In this arrangement, the BIG-IP typically operates in L7 mode and sends the traffic directly to the final workload POD. This is done by sending traffic to Services in ClusterIP mode. In this arrangement, persistence is handled easily and the worker's PODs can be directly monitored by the BIG-IP, providing an accurate view of the application's health. 

A BIG-IP 1-tierrangement is shown next:


This arrangement is simpler to troubleshoot, has less latency and potentially higher per-session performance. An isolation between platform and developer teams can be achieved with CIS and FIC, yet this is not as strong isolated compared to 2-tier arrangements. This is described in BIG-IP deployment with OpenShift  application publishing options.

BIG-IP platform flexibility: deployment, scalability, and multi-tenancy options

Using BIG-IP, the deployment options are independent of the BIG-IP being an appliance, a scale-out chassis, or a Virtual Edition. The configuration is always the same down to the L2 (vlan/tunnel) config level. Only the L1 (physical interface) configuration changes.

This platform flexibility also opens the possibilities of using different options for scalability, multi-tenancy, hardware accelerators, or Hardware Security Modules (HSMs). These latter are specially important to keep the SSL/TLS private keys in an FIPS compliant manner. The HSMs can be onboard, on-prem Network HSMs, or cloud SaaS HSMs.

Multi-tenancy Options

In this section, multi-tenancy refers to the case in which different projects from one or more OpenShift clusters are serviced by a single BIG-IP. Next, it is outlined the different CIS deployment options:

  • A CIS instance can manage all namespaces on a given OpenShift cluster or a subset of these. Namespaces can be specified with a list or a label selector (i.e.: envionment=test or environment=production).

  • Multiple CIS instances, handling different namespaces, can share a single or different BIG-IPs. Each CIS instance will own a dedicated partition in a BIG-IP. For example, it is feasible to setup an OpenShift cluster with devevelopment, pre-production, and production labeled namespaces and these be serviced by different CIS instances in the same or different BIG-IPs for each environment.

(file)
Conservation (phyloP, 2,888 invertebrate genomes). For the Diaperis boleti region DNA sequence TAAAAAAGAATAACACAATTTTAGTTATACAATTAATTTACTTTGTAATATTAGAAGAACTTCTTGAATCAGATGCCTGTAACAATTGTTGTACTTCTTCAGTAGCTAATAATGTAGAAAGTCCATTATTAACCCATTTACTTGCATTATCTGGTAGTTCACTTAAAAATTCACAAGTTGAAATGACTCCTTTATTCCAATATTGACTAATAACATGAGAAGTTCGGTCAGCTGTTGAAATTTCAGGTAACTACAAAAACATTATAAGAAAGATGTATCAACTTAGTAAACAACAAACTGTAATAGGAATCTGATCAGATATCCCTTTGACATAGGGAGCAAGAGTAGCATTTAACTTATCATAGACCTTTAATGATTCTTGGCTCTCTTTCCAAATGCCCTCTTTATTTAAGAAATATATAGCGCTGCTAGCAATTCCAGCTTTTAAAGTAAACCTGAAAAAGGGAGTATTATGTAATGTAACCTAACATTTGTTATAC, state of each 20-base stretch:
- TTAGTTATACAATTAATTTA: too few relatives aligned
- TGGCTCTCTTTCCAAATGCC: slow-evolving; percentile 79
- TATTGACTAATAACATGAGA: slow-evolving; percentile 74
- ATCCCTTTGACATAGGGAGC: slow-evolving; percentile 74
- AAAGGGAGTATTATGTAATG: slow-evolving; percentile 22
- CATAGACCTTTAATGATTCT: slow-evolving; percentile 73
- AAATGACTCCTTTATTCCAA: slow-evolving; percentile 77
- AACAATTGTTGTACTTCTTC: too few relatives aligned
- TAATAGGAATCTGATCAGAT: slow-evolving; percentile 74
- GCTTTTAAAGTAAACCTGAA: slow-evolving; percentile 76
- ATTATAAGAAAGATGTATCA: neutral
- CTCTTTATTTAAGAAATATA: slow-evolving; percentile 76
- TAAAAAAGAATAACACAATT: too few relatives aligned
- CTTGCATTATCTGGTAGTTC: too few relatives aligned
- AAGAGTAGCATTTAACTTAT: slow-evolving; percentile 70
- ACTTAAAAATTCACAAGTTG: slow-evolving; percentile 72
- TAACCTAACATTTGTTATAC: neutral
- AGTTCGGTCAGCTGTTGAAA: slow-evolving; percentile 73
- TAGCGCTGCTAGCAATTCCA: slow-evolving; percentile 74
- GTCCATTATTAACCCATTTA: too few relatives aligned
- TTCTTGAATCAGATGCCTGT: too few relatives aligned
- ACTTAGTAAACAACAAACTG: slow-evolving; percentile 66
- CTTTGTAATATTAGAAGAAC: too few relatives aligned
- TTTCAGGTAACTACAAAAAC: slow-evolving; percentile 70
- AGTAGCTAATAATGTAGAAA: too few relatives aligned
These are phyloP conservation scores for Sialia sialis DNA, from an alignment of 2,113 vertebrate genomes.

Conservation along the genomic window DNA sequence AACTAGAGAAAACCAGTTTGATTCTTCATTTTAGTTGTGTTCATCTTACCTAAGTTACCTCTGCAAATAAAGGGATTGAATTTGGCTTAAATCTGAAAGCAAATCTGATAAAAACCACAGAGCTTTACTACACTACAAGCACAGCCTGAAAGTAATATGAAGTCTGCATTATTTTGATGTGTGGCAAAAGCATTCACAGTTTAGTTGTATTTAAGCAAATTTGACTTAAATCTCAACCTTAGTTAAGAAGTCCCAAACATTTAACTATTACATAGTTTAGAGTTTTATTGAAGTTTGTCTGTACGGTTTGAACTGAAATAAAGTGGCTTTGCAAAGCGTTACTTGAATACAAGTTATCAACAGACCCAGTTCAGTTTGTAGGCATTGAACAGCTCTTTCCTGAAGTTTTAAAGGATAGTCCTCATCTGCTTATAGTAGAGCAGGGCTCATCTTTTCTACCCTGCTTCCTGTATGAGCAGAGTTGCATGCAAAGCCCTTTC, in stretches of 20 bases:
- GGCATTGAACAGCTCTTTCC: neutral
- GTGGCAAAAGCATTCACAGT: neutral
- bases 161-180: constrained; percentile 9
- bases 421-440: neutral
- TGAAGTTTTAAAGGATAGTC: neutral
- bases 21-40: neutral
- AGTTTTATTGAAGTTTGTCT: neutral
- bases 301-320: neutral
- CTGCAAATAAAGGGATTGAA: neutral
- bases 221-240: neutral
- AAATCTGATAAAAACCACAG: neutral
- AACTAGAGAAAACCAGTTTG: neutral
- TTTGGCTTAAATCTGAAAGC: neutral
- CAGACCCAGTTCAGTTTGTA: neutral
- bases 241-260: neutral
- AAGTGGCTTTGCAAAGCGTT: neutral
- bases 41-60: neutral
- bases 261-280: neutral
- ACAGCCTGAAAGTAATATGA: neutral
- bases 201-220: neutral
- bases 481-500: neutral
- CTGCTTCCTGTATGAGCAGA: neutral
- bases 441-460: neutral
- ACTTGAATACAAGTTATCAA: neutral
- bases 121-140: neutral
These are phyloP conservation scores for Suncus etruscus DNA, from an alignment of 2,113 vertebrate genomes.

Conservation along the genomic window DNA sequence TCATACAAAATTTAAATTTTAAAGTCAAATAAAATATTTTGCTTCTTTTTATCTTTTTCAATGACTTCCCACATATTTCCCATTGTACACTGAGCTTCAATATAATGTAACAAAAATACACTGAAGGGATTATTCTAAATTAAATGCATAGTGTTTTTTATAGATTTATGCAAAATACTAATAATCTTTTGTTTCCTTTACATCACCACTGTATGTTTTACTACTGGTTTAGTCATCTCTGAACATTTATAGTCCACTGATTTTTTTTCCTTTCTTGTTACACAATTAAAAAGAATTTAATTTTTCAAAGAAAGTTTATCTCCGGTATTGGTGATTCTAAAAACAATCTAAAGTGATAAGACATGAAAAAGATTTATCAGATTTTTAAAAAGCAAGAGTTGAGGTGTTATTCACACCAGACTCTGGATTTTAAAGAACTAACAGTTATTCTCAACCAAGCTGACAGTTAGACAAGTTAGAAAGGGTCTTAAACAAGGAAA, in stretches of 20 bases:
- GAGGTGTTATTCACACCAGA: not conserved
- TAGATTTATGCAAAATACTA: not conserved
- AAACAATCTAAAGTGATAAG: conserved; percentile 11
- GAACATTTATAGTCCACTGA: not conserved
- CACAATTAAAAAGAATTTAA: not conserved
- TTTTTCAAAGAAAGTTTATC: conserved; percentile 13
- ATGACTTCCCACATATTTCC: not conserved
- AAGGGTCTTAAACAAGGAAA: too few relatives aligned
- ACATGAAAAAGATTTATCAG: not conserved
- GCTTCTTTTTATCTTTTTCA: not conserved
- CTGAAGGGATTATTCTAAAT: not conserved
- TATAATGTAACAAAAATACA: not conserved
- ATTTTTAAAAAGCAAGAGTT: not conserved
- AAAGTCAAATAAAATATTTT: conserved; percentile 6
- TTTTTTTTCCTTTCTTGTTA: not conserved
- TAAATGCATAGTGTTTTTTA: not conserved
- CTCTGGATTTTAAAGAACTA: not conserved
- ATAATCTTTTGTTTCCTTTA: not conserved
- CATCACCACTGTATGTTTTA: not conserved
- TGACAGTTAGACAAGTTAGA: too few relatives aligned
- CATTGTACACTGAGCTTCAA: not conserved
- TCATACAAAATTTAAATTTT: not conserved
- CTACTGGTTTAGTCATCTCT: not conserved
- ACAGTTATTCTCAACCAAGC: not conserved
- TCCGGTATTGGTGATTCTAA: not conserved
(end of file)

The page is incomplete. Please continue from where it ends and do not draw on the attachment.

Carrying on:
• Multiple CIS instances in a single BIG-IP can also handle different OpenShift clusters. This is thanks to the soft isolation provided by BIG-IP partitions. Network isolation between these partitions can be achieved with routed domains.

Some of these deployment options are shown next:

IP address management (IPAM)

CIS has the capability of dynamically allocating IP addresses using the F5 IPAM Controller (FIC) companion. At the time of writing, it is possible to retrieve IP addresses from the following providers:

  • Infoblox
  • F5 local DB provider, which makes use of a PVC for persistence.

For the DevOps team, it is transparent which provider is used; it is only required to specify an ipamLabel attribute in the exposed L7 or L4 service. The DevOps team can also have the ability of indicating when it wants to share IP addresses between different L7 or L4 services by means of the HosGroup attribute. This is described in the follow-up article.

BIG-IP data plane scalability options

A single BIG-IP cluster can scale up horizontally with up to 8 BIG-IP instances and have the different projects distributed in these. This is referred to as Scale-N in the BIG-IP documentation. This mode is often not used because it requires additional orchestration or manual operation for optimal load distribution. In this mode, projects would have soft-isolation between projects by means of BIG-IP partitions.